• global change;
  • Larrea tridentata;
  • nitrogen;
  • photosynthesis;
  • water relations


  • • 
    Leaf-level CO2 assimilation (Aarea) can largely be predicted from stomatal conductance (gs), leaf morphology (SLA) and nitrogen (N) content (Narea) in species across biomes and functional groups.
  • • 
    The effects of simulated global change scenarios, increased summer monsoon rain (+H2O), N deposition (+N) and the combination (+H2O +N), were hypothesized to affect leaf trait-photosynthesis relationships differently in the short- and long-term for the desert shrub Larrea tridentata.
  • • 
    During the spring, +H2O and +H2O +N plants had lower Aarea and gs, but similar shoot water potential (Ψshoot) compared with control and +N plants; differences in Aarea were attributed to lower leaf Narea and gs. During the summer, +H2O and +H2O +N plants displayed higher Aarea than control and +N plants, which was attributed to higher Ψshoot, gs and SLA. Throughout the year, Aarea was strongly correlated with gs but weakly correlated with leaf Narea and SLA.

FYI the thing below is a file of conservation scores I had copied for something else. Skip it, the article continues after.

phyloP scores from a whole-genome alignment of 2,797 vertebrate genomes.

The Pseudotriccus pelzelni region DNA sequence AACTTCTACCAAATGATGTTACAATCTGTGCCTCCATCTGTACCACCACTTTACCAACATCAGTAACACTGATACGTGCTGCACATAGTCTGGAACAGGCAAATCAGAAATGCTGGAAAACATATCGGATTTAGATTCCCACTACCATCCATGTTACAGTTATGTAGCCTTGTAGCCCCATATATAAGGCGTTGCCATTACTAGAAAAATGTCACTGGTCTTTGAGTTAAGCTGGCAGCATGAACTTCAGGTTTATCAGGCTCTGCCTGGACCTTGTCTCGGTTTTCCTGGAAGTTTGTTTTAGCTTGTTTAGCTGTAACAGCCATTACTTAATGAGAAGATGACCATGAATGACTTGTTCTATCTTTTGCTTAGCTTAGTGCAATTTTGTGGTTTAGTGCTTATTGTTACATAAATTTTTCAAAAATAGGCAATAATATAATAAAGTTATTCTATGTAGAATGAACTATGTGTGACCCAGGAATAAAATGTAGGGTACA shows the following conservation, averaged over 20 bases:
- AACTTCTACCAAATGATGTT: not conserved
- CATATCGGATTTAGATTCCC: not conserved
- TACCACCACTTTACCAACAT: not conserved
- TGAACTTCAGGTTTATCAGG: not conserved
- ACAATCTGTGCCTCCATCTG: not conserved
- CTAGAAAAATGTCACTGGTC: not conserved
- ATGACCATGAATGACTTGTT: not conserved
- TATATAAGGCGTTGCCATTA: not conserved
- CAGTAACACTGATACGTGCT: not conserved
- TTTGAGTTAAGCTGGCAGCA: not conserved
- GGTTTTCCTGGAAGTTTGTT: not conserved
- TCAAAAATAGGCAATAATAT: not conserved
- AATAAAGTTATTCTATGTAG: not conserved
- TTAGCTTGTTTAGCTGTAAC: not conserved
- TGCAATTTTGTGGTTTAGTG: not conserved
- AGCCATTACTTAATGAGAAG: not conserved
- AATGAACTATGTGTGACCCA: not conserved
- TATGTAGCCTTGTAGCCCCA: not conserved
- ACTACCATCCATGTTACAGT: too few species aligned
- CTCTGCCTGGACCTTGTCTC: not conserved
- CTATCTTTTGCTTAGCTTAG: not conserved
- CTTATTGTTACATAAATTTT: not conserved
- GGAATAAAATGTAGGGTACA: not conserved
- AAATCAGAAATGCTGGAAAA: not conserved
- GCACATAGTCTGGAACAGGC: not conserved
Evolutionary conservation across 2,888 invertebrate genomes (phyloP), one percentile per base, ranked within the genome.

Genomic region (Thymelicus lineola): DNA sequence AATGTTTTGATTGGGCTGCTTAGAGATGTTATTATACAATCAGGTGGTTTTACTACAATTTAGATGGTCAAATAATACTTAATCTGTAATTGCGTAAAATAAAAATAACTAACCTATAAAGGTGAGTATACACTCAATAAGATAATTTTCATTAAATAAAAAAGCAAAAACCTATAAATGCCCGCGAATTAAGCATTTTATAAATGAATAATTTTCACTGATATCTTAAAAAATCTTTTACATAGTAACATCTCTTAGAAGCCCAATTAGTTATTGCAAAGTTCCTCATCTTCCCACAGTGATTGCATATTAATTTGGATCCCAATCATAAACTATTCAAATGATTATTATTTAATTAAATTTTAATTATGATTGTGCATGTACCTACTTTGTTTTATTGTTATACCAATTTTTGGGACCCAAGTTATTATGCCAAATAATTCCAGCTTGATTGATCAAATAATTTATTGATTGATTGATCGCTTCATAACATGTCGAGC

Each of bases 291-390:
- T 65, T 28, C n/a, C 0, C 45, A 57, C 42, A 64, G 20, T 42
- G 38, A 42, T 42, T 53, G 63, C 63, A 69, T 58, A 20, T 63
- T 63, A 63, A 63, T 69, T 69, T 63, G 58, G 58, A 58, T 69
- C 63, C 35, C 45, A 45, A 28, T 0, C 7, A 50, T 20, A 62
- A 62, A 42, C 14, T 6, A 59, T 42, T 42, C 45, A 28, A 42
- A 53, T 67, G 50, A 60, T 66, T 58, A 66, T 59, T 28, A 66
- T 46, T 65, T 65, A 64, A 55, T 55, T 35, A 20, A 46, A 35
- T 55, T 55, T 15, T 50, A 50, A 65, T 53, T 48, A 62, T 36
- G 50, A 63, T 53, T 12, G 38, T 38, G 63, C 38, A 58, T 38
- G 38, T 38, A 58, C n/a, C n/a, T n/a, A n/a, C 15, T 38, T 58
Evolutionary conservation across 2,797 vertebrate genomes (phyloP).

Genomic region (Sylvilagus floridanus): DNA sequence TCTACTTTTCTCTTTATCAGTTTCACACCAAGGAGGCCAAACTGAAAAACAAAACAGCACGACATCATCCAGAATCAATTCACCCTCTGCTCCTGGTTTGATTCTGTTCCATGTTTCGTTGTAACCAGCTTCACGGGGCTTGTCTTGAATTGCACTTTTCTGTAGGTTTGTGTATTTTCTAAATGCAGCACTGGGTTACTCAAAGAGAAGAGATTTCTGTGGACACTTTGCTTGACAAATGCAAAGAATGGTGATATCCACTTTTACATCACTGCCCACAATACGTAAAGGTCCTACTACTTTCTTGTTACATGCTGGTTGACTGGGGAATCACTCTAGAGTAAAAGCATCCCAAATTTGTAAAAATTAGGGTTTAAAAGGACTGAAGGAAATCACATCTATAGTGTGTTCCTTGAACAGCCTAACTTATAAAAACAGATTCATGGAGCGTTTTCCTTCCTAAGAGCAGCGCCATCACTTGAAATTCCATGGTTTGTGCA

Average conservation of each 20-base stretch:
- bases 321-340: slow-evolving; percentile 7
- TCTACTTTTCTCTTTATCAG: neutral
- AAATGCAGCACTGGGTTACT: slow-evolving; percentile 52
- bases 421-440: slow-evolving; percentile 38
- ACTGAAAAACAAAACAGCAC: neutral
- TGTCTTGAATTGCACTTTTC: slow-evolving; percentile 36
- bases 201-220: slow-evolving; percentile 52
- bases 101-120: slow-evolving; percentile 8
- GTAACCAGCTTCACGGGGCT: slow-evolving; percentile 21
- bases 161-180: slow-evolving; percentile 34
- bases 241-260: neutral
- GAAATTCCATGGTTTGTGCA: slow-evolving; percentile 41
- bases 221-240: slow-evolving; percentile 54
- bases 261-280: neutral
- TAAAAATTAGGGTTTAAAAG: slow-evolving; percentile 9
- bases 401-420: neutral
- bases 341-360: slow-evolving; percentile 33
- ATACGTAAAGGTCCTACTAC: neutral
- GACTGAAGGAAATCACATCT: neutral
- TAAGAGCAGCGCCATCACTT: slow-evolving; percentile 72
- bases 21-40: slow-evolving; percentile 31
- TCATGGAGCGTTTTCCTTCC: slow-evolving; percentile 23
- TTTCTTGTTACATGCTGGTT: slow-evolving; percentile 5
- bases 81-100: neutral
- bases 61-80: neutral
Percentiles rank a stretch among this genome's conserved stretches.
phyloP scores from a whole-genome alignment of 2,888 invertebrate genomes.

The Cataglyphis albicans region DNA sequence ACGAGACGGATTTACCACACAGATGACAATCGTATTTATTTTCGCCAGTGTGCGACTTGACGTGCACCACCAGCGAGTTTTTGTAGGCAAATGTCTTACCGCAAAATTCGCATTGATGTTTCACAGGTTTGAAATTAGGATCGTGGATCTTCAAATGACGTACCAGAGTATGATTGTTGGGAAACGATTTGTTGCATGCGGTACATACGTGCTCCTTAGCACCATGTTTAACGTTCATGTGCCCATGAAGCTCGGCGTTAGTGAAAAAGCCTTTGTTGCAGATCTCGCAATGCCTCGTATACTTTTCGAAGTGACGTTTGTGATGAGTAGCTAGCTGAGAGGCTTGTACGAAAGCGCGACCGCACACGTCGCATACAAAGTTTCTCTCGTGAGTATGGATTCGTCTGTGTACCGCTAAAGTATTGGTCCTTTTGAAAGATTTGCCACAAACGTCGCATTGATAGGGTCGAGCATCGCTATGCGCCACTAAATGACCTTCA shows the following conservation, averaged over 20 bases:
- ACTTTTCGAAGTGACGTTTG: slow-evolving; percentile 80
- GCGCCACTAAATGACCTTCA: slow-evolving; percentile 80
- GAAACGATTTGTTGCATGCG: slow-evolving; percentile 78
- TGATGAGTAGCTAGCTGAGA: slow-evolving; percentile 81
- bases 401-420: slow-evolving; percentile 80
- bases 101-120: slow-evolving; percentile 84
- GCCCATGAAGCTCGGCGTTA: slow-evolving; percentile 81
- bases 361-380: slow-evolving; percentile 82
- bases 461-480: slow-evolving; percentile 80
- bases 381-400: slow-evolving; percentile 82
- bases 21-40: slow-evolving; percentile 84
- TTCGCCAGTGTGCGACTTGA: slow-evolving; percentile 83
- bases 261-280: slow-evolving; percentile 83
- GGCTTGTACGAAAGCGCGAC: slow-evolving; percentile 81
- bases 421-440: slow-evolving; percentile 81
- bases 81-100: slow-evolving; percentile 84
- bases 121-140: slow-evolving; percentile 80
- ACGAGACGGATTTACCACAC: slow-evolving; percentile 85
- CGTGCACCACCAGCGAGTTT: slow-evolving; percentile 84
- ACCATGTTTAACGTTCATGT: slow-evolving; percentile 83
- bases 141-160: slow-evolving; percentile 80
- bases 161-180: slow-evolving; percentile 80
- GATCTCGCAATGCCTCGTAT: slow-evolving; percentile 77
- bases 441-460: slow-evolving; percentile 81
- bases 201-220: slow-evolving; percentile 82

• • 
    We concluded that increased summer monsoon had a stronger effect on the performance of Larrea than increased N deposition. In the short term, the +H2O and +H2O +N treatments were associated with increasing Aarea in summer, but also with low leaf Narea and lower Aarea in the long term the following spring.